Greetings again from the darkness. Satire is one of the most challenging cinematic genres to get right. The script and performances are crucial, and the director must walk a fine line between too subtle and over-the-top. The long-time collaborative filmmaking team of co-writers and co-directors Mariano Cohn and Gaston Duprat, along with co-writer Andres Duprat, strike just the right chord and deliver a gem that is funny, insightful, and quite entertaining. The film was well received at last year’s Venice Film Festival, but is only now getting distribution.
We open on Don Umberto Suarez (Jose Luis Gomez), a wealthy pharmaceutical businessman, as he peruses the many gifts that have arrived for his 80th birthday. He’s in a reflective mood and wonders what he can do to secure his legacy so as not to be forgotten. Suarez debates between building a bridge or financing a “great” movie, one that will stand the test of time. He knows nothing of the film industry, and doesn’t bother to read the best-seller book he secures the rights to. He then meets with eccentric film director Lola Cuevas (Oscar winner Penelope Cruz, VICKY CRISTINA BARCELONA, 2008), yet seems oblivious to what we see – her vision runs contrary to his, as evidenced by her production notebook that looks like a teenager’s scrapbook from summer camp. She buys in to his “best cast” demands and leaves him believing “his” film is in good hands.
Ms. Cruz is so perfect in this role that even her giant frizzy flame-red wig is simpatico with director Lola’s intense personality as an auteur. Things really take off when rehearsal begins and her two lead actors arrive. Antonio Banderas plays Felix Rivero, a global movie star who lives the rock star life with women and sports cars. He’s the personality antithesis of his co-star Ivan Torres, played by Oscar Martinez, a self-absorbed stage actor who views his world as prestigious, while mocking the glitz, glamor, and money that rules Felix’s world. An architecturally stunning art institute funded by Suarez serves as the rehearsal site, since it sits empty and unused.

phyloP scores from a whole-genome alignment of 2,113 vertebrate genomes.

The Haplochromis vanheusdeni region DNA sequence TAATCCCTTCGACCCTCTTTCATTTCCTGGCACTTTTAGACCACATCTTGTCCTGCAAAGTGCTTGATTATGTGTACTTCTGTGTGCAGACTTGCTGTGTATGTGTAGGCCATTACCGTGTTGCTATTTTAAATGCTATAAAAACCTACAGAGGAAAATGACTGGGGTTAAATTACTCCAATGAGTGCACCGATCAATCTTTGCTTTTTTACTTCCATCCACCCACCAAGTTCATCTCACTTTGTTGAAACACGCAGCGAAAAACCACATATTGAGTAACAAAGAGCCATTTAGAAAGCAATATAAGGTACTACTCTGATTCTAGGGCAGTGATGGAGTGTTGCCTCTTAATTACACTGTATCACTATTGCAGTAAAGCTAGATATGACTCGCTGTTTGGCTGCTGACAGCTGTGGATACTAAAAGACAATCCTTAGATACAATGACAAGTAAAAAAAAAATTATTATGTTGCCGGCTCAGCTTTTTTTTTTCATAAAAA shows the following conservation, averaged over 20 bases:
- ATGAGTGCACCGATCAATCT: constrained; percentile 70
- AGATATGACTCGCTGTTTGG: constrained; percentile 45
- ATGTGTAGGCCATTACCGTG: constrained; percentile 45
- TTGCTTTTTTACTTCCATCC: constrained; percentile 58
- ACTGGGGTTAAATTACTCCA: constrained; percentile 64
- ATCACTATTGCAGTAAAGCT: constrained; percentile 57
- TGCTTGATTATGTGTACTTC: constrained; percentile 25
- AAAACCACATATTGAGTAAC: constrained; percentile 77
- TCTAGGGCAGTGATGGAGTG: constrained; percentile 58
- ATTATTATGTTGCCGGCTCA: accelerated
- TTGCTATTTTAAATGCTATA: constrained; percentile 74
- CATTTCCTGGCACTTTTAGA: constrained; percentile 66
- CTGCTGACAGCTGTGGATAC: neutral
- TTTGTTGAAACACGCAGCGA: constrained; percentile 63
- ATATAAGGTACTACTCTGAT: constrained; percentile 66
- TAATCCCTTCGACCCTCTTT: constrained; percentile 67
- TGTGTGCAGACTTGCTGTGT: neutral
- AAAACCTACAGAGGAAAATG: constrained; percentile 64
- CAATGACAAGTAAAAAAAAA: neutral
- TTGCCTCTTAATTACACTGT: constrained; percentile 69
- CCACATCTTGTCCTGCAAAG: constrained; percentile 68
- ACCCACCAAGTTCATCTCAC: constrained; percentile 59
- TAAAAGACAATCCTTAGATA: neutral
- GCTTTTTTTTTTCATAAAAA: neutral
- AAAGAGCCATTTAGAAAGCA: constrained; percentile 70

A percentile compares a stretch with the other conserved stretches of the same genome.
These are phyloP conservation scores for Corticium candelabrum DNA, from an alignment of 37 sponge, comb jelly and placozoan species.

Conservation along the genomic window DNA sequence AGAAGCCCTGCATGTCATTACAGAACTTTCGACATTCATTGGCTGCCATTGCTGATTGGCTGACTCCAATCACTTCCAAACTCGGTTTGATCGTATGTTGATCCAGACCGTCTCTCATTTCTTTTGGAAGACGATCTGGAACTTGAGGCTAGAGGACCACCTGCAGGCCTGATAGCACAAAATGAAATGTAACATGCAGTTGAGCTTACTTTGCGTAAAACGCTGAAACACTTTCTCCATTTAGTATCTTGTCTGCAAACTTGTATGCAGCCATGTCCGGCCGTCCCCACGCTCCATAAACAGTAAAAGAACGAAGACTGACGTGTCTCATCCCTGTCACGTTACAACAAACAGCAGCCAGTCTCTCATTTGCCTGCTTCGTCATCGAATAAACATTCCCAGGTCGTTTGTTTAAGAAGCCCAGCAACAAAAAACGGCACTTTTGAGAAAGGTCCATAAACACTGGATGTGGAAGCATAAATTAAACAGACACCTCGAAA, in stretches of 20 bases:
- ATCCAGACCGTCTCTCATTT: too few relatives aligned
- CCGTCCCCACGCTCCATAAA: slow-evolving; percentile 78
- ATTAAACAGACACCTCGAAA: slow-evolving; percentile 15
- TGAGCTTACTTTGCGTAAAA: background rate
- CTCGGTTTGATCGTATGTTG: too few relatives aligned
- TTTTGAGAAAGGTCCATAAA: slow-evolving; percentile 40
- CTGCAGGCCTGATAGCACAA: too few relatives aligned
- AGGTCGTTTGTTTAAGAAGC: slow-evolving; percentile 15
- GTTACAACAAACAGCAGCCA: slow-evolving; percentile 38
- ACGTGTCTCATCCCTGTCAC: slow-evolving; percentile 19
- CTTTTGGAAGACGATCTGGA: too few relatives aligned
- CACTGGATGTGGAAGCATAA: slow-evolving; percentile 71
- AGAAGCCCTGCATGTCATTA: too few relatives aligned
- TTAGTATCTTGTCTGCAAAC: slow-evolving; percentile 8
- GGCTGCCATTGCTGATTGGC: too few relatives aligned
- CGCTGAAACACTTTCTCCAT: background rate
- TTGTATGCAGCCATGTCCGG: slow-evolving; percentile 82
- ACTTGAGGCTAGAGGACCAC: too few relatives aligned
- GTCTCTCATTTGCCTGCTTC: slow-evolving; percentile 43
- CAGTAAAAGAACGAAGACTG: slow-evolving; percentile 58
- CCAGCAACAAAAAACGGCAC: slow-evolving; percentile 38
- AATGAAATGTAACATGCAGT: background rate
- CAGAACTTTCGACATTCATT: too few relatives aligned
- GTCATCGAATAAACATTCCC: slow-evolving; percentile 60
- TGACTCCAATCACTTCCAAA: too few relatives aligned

Felix and Ivan are to play rival brothers, and the tension that develops between the two men is hilarious … and further spurred by Lola’s acting exercises. She prods Ivan on the simple line, “Good evening”, forcing him to repeat it multiple times, just as she toys with Felix on his level of intoxication (a range of 1 to 10). To increase the tension, Lola has the men rehearse underneath a giant boulder dangling overhead by crane. As the two actors battle it out for respect from the other and favoritism from Lola, the humor escalates at the same pace as egos are wounded. After scoffing at the mention of Felix’s awards, Ivan secretly practices his Oscar-acceptance speech in his dressing room. It becomes clear that each of the men want what the other has: Felix wants prestige, while Ivan wants recognition.
There are so many terrific scenes and moments here, including a foreshadowed twist and a sequence that combines industry awards, an industrial shredder, and the strength of Saran Wrap. All three lead actors are having a blast, and the supporting cast lends authenticity to this skewering of wealth, ego, art, and the film industry. Especially effective in support are Irene Escolar as Suarez’s daughter who has been cast in the film, and Pilar Castro as Violetta, Ivan’s equally pretentious wife. This is satire at it’s finest, and the filmmakers (and Ms. Cruz) even nail the ending. Kudos to one of my favorite movies of the year.